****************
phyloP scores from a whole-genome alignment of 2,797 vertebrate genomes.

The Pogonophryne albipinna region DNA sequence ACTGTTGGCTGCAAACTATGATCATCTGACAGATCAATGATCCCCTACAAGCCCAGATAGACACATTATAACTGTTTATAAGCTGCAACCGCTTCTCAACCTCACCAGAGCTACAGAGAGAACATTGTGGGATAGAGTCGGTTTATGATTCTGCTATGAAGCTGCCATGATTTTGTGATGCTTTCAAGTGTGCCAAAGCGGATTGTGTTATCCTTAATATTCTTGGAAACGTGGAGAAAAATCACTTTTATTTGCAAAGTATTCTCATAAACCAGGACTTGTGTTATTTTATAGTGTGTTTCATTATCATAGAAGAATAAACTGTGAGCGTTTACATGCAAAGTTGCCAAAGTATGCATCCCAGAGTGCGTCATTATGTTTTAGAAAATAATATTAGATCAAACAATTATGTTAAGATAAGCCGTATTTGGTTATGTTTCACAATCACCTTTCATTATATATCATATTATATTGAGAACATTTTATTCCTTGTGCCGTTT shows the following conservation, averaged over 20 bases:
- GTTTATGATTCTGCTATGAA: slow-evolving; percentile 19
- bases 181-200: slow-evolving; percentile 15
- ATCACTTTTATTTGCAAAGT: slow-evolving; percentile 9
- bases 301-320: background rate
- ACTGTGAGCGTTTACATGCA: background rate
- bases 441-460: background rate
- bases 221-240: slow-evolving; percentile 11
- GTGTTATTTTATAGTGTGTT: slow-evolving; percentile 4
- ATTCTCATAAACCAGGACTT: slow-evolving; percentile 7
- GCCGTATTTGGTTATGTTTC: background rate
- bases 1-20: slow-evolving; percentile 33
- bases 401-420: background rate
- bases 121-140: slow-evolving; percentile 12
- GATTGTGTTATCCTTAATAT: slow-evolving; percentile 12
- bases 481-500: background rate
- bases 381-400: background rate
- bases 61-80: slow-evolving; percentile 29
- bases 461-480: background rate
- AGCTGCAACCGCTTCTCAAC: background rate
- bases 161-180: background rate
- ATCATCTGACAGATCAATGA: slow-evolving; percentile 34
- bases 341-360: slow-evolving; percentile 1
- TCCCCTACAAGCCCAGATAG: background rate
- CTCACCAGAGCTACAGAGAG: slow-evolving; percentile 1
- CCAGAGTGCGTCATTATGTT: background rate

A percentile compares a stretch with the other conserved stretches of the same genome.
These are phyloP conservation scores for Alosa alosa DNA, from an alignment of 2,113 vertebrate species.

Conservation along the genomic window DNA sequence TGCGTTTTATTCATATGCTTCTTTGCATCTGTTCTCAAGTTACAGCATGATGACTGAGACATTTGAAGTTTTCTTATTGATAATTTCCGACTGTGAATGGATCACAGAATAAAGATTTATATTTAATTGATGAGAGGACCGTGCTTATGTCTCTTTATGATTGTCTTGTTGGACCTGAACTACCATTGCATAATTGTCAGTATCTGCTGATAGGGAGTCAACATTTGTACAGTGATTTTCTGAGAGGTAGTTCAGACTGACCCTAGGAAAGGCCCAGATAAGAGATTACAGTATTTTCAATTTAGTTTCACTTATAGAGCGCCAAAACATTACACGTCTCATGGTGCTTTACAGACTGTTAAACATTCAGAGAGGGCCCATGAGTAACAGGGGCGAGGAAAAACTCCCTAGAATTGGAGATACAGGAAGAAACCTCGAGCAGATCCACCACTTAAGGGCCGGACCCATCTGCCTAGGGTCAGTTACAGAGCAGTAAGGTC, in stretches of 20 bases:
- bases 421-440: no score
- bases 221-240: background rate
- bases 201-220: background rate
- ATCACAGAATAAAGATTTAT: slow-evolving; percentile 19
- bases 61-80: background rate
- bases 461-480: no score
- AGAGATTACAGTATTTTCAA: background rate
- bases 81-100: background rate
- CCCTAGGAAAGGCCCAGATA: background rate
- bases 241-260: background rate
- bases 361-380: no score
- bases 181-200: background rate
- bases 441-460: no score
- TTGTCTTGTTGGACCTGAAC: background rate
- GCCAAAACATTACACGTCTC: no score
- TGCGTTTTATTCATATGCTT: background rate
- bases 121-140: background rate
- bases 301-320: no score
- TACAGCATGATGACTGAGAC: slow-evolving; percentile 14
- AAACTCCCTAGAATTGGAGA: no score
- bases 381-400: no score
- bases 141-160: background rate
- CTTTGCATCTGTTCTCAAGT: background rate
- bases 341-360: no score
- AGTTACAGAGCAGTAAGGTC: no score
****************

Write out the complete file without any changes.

phyloP scores from a whole-genome alignment of 2,797 vertebrate genomes.

The Pogonophryne albipinna region DNA sequence ACTGTTGGCTGCAAACTATGATCATCTGACAGATCAATGATCCCCTACAAGCCCAGATAGACACATTATAACTGTTTATAAGCTGCAACCGCTTCTCAACCTCACCAGAGCTACAGAGAGAACATTGTGGGATAGAGTCGGTTTATGATTCTGCTATGAAGCTGCCATGATTTTGTGATGCTTTCAAGTGTGCCAAAGCGGATTGTGTTATCCTTAATATTCTTGGAAACGTGGAGAAAAATCACTTTTATTTGCAAAGTATTCTCATAAACCAGGACTTGTGTTATTTTATAGTGTGTTTCATTATCATAGAAGAATAAACTGTGAGCGTTTACATGCAAAGTTGCCAAAGTATGCATCCCAGAGTGCGTCATTATGTTTTAGAAAATAATATTAGATCAAACAATTATGTTAAGATAAGCCGTATTTGGTTATGTTTCACAATCACCTTTCATTATATATCATATTATATTGAGAACATTTTATTCCTTGTGCCGTTT shows the following conservation, averaged over 20 bases:
- GTTTATGATTCTGCTATGAA: slow-evolving; percentile 19
- bases 181-200: slow-evolving; percentile 15
- ATCACTTTTATTTGCAAAGT: slow-evolving; percentile 9
- bases 301-320: background rate
- ACTGTGAGCGTTTACATGCA: background rate
- bases 441-460: background rate
- bases 221-240: slow-evolving; percentile 11
- GTGTTATTTTATAGTGTGTT: slow-evolving; percentile 4
- ATTCTCATAAACCAGGACTT: slow-evolving; percentile 7
- GCCGTATTTGGTTATGTTTC: background rate
- bases 1-20: slow-evolving; percentile 33
- bases 401-420: background rate
- bases 121-140: slow-evolving; percentile 12
- GATTGTGTTATCCTTAATAT: slow-evolving; percentile 12
- bases 481-500: background rate
- bases 381-400: background rate
- bases 61-80: slow-evolving; percentile 29
- bases 461-480: background rate
- AGCTGCAACCGCTTCTCAAC: background rate
- bases 161-180: background rate
- ATCATCTGACAGATCAATGA: slow-evolving; percentile 34
- bases 341-360: slow-evolving; percentile 1
- TCCCCTACAAGCCCAGATAG: background rate
- CTCACCAGAGCTACAGAGAG: slow-evolving; percentile 1
- CCAGAGTGCGTCATTATGTT: background rate

A percentile compares a stretch with the other conserved stretches of the same genome.
These are phyloP conservation scores for Alosa alosa DNA, from an alignment of 2,113 vertebrate species.

Conservation along the genomic window DNA sequence TGCGTTTTATTCATATGCTTCTTTGCATCTGTTCTCAAGTTACAGCATGATGACTGAGACATTTGAAGTTTTCTTATTGATAATTTCCGACTGTGAATGGATCACAGAATAAAGATTTATATTTAATTGATGAGAGGACCGTGCTTATGTCTCTTTATGATTGTCTTGTTGGACCTGAACTACCATTGCATAATTGTCAGTATCTGCTGATAGGGAGTCAACATTTGTACAGTGATTTTCTGAGAGGTAGTTCAGACTGACCCTAGGAAAGGCCCAGATAAGAGATTACAGTATTTTCAATTTAGTTTCACTTATAGAGCGCCAAAACATTACACGTCTCATGGTGCTTTACAGACTGTTAAACATTCAGAGAGGGCCCATGAGTAACAGGGGCGAGGAAAAACTCCCTAGAATTGGAGATACAGGAAGAAACCTCGAGCAGATCCACCACTTAAGGGCCGGACCCATCTGCCTAGGGTCAGTTACAGAGCAGTAAGGTC, in stretches of 20 bases:
- bases 421-440: no score
- bases 221-240: background rate
- bases 201-220: background rate
- ATCACAGAATAAAGATTTAT: slow-evolving; percentile 19
- bases 61-80: background rate
- bases 461-480: no score
- AGAGATTACAGTATTTTCAA: background rate
- bases 81-100: background rate
- CCCTAGGAAAGGCCCAGATA: background rate
- bases 241-260: background rate
- bases 361-380: no score
- bases 181-200: background rate
- bases 441-460: no score
- TTGTCTTGTTGGACCTGAAC: background rate
- GCCAAAACATTACACGTCTC: no score
- TGCGTTTTATTCATATGCTT: background rate
- bases 121-140: background rate
- bases 301-320: no score
- TACAGCATGATGACTGAGAC: slow-evolving; percentile 14
- AAACTCCCTAGAATTGGAGA: no score
- bases 381-400: no score
- bases 141-160: background rate
- CTTTGCATCTGTTCTCAAGT: background rate
- bases 341-360: no score
- AGTTACAGAGCAGTAAGGTC: no score